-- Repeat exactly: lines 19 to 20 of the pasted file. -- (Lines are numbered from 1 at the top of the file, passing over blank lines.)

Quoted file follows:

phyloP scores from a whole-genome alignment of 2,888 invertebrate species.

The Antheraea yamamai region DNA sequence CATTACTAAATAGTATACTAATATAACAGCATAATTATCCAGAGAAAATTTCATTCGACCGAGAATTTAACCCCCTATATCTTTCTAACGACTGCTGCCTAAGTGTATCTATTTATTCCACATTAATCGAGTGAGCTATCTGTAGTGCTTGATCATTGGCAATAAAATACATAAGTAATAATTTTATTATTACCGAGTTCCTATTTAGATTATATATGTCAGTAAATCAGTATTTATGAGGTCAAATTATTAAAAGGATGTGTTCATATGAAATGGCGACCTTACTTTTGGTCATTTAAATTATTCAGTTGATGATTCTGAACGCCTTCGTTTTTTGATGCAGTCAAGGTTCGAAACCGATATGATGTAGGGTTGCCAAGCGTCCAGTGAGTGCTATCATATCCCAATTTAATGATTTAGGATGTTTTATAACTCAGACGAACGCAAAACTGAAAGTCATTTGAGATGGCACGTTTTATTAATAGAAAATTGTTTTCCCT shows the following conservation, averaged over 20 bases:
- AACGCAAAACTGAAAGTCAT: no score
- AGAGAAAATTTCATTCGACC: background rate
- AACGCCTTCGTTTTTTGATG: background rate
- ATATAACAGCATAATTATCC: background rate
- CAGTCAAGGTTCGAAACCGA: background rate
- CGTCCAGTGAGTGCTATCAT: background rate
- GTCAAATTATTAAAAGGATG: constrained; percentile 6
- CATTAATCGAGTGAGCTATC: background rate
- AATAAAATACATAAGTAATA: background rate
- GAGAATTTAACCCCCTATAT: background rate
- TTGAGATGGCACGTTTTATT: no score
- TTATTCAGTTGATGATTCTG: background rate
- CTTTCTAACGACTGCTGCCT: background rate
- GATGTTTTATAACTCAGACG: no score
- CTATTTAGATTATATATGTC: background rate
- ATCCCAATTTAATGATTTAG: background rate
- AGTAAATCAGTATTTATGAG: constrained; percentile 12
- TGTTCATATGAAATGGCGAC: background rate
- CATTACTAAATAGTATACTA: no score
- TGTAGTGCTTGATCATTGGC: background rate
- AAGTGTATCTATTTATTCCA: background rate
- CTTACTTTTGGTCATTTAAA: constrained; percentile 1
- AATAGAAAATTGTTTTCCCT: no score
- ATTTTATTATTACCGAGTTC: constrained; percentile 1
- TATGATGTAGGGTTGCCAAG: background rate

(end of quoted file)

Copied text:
- AGTAAATCAGTATTTATGAG: constrained; percentile 12
- TGTTCATATGAAATGGCGAC: background rate